aMl’s Flower Camp returned this year to my delight (I missed it last year). Her awesome sister Madeleine Elmer, owner of Fleur de Vie Houston joined her and led the lucky guests in a morning packed with floral design tips and techniques. We covered so much territory that I decided to to break the camp’s lessons into three posts. Today we’ll cover design techniques using current color trends.
The New Neutrals
Blush, soft peach, grays and browns (browns?) are the New Neutrals in floral design, and Madeleine used a wide range of those colors in her demonstration.
The next few photos show the neutral floral material she chose.
Madeleine also used cuttings we brought from our gardens.
Tip: mix greenery from your yard with grocery store flowers for an authentic look to your arrangement.
Design Technique: Organic ~ Diagonal and Loose
Four components dictate an arrangement: the container, the space where it will be placed, its use and the floral material chosen. Madeleine said contemporary arrangements today are loosely shaped and elevated off the table using urns and compotes, and look organic and natural. An eye-pleasing style uses diagonal lines, a shape that will evolve as she places the plant material.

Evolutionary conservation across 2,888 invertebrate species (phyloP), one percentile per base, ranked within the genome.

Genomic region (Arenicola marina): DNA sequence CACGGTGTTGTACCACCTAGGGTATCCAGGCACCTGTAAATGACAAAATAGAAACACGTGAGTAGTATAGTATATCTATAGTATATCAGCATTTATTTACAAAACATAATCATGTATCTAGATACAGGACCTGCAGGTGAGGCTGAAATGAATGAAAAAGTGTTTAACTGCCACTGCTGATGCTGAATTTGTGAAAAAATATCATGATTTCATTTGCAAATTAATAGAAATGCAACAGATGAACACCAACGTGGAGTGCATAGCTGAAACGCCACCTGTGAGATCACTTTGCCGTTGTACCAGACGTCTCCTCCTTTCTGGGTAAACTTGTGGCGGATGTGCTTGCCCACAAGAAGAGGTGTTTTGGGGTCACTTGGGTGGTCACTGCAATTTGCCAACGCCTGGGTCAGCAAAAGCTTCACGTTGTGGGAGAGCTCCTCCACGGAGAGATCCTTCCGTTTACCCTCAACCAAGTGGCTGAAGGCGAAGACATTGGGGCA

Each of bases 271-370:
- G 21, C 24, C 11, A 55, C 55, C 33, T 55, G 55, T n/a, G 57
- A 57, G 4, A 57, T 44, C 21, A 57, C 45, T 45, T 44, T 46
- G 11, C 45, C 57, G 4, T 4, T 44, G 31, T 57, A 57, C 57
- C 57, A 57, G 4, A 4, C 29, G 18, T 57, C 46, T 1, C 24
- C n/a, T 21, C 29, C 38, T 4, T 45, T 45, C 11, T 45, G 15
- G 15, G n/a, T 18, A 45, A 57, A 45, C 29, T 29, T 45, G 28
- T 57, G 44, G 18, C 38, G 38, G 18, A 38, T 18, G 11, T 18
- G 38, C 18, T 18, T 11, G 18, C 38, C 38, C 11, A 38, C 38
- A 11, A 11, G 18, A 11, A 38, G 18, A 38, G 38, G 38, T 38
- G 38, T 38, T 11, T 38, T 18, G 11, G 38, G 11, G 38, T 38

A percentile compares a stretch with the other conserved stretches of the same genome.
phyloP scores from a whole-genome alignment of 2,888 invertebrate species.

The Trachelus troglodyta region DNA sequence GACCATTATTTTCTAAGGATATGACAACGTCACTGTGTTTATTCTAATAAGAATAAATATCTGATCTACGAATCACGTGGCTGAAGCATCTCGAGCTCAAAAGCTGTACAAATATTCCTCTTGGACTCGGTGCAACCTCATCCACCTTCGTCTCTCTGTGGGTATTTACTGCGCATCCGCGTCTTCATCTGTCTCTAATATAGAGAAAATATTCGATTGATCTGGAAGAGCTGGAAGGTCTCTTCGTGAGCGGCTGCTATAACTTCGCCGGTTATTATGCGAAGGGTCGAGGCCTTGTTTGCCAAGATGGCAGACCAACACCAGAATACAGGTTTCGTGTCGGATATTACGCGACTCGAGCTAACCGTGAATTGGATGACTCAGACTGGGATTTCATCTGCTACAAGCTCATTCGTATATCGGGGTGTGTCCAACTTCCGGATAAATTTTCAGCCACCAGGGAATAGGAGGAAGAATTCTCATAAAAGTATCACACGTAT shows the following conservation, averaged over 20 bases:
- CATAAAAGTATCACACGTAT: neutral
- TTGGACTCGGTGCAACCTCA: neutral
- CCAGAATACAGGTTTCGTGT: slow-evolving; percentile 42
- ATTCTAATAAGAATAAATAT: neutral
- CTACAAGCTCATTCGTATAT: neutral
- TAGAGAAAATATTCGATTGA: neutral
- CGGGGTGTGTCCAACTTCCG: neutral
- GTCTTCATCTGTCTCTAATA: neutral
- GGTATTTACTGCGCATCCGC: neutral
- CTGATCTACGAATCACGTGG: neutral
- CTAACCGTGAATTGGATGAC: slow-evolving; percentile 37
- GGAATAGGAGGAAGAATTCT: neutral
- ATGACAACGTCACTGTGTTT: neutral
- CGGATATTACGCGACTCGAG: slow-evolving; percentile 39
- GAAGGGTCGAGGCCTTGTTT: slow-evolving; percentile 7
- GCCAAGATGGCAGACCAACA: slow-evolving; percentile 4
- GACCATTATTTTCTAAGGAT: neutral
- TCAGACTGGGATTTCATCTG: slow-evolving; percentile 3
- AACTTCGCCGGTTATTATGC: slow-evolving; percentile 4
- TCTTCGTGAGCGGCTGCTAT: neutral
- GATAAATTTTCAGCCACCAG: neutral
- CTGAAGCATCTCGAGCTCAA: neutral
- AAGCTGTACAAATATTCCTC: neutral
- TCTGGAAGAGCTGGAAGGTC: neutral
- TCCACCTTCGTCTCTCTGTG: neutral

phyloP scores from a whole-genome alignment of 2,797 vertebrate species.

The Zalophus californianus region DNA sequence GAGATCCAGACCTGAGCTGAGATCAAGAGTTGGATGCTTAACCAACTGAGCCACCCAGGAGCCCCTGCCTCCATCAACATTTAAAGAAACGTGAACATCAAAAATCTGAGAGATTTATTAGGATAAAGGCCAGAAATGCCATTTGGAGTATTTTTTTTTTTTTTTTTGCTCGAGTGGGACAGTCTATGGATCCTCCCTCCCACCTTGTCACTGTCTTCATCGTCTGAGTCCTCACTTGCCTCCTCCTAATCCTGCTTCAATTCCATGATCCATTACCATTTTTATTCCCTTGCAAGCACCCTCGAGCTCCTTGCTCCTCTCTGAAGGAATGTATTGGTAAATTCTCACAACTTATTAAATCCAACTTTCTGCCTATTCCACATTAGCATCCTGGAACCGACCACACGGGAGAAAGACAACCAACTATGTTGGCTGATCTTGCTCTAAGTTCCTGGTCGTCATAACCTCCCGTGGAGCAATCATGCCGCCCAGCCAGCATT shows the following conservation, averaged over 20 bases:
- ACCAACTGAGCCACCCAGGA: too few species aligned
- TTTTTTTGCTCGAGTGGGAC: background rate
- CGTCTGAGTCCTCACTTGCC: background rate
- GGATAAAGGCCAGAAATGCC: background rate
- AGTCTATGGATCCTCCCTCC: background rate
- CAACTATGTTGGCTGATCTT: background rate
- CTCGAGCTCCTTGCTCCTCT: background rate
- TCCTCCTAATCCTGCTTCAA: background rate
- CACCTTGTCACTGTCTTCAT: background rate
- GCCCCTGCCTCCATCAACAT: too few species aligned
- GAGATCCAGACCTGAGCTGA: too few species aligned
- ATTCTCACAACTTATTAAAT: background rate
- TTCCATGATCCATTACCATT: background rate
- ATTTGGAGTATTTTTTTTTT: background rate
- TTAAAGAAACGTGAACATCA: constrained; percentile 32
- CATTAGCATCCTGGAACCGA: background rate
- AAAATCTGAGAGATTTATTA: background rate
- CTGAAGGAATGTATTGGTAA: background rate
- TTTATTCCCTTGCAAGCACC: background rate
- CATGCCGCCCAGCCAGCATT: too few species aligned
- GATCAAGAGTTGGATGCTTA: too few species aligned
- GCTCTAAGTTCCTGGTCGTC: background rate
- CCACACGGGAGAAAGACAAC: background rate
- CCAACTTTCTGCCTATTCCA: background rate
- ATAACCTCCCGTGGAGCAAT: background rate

Shown here is her container choice, prepared with chicken wire for mechanics and clear floral tape to hold it in place.
She began by placing oakleaf hydrangea, her big foliage to act as support for the rest of the arrangement in the container first. Because she knew she was going to use the oakleaf hydrangea, she had to use chicken wire as the mechanics. Woody stems don’t like Oasis (floral foam), plus she likes the natural movement that chicken wire offers to a design.
Next she measured her stock (a cluster of 3. See our post on Fibonnaci for more information) before cutting
by holding the stock to the height it should be along the edge of the countertop and then make the cut. Next she placed the brown nandina leaves, succulent, peonies and variegated greenery.
and we were pleasantly surprised at how much the brown nandina leaves added. How in the world did Madeleine add the succulent? you ask. Look for Friday’s post on How to Use a Succulent in a Flower Arrangement to find out that cool and easy technique. To emphasize the upper left corner of the diagonal, Madeleine added pussy willow. Then, continuing the diagonal downward to the right, she layered a sprig of ligustrum buds.
Tip: Use only the ligustrum buds in the arrangement. Once the buds bloom, they cause allergic reactions, an unintended consequence for those admiring the arrangement.
Next came the lamb’s ear and a soft peach rose.
and a few more additions of scabiosa pods, nandina buds and a mature lenten rose (mature ones are stronger and don’t droop)
Tip: to seal in the moisture in your arrangement,
spray it with a sealer like Finishing Touch Spray
upon completing it.
Check back with us Friday for Part 2: How to Use a Succulent in a Flower Arrangement.
June 4, 2014